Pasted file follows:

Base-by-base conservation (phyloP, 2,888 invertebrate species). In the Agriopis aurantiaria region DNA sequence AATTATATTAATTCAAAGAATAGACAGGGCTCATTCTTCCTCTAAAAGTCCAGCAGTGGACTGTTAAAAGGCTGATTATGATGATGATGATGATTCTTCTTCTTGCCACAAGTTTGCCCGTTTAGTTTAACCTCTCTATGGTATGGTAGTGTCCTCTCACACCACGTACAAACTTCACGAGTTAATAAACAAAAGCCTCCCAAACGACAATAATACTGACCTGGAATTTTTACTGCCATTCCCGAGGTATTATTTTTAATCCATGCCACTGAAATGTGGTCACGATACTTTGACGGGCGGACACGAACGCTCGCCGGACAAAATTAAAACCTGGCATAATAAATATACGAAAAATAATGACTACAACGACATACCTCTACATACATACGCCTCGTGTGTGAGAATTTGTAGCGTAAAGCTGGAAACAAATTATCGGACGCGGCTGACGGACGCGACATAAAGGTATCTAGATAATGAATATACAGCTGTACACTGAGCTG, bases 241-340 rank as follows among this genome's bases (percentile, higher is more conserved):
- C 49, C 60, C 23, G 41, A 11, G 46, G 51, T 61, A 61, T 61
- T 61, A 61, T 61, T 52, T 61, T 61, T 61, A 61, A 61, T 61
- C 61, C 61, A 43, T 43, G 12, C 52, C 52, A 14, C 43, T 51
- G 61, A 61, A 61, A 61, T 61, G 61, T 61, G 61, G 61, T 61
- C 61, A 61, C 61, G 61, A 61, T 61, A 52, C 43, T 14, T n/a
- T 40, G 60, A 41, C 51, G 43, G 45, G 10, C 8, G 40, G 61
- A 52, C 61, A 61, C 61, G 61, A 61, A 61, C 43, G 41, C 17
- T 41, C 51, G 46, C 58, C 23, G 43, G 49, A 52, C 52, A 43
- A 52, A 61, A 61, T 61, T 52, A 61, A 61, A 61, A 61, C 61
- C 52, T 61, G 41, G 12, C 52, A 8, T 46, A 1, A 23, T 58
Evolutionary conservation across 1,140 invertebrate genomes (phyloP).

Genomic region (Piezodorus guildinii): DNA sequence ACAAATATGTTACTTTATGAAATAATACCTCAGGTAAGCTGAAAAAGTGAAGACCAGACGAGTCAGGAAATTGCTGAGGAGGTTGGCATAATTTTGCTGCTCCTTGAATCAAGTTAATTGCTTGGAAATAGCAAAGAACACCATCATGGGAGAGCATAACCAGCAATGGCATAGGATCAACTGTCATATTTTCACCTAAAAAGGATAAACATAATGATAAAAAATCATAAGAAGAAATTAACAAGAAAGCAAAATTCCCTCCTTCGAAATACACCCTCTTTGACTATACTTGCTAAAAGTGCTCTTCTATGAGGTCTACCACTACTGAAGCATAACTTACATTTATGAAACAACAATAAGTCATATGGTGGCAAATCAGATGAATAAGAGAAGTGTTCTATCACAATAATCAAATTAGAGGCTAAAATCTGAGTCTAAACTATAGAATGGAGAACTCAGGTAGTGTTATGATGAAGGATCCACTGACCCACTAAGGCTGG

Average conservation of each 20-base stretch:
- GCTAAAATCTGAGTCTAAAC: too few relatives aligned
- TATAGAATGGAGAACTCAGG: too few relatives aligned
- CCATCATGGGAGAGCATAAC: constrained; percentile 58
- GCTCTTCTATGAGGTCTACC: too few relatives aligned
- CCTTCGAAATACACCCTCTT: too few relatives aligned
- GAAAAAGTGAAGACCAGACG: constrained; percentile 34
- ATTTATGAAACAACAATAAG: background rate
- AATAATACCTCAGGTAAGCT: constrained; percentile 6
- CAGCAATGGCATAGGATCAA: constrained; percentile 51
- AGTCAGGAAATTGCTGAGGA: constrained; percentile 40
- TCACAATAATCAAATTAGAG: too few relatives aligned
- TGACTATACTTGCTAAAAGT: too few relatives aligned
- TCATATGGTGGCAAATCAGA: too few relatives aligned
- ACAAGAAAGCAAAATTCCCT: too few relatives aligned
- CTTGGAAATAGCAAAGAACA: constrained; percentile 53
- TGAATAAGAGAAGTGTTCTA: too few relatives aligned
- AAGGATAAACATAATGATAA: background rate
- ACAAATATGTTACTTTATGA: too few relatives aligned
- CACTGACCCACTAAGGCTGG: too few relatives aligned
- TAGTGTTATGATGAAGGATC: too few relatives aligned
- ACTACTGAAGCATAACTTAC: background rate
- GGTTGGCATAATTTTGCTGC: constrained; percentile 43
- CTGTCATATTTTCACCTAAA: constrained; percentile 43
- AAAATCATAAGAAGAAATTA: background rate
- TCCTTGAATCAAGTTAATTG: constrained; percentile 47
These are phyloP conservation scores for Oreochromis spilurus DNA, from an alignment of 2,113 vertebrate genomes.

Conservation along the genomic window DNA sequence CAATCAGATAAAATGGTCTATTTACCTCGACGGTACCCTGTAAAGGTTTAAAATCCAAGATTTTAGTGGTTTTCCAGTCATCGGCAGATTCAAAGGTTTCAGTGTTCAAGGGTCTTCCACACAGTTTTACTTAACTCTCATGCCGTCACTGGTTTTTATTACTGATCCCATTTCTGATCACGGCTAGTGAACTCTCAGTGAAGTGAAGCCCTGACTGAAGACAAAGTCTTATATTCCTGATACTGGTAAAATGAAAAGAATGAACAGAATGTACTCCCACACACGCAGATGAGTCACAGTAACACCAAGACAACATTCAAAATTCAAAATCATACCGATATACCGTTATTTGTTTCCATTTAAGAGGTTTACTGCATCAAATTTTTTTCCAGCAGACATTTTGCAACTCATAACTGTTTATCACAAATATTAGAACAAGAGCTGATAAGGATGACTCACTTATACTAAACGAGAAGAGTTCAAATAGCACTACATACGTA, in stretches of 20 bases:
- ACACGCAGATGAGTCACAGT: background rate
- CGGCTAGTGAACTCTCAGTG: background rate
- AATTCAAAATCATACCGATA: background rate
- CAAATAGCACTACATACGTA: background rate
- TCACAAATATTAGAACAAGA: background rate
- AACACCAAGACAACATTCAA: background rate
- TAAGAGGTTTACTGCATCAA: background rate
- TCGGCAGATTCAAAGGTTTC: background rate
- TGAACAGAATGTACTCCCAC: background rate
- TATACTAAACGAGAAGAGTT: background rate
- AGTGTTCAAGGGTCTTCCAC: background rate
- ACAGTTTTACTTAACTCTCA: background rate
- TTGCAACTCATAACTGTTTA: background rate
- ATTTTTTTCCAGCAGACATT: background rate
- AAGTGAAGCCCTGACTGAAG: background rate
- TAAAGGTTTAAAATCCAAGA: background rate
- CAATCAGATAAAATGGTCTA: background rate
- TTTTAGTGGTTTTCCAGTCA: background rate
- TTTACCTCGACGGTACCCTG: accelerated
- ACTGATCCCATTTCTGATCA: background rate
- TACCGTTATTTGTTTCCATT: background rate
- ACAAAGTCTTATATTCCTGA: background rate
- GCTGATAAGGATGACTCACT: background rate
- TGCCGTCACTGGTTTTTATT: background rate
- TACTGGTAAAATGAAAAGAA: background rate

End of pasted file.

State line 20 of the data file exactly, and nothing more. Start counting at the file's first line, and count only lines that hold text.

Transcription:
- GAAAAAGTGAAGACCAGACG: constrained; percentile 34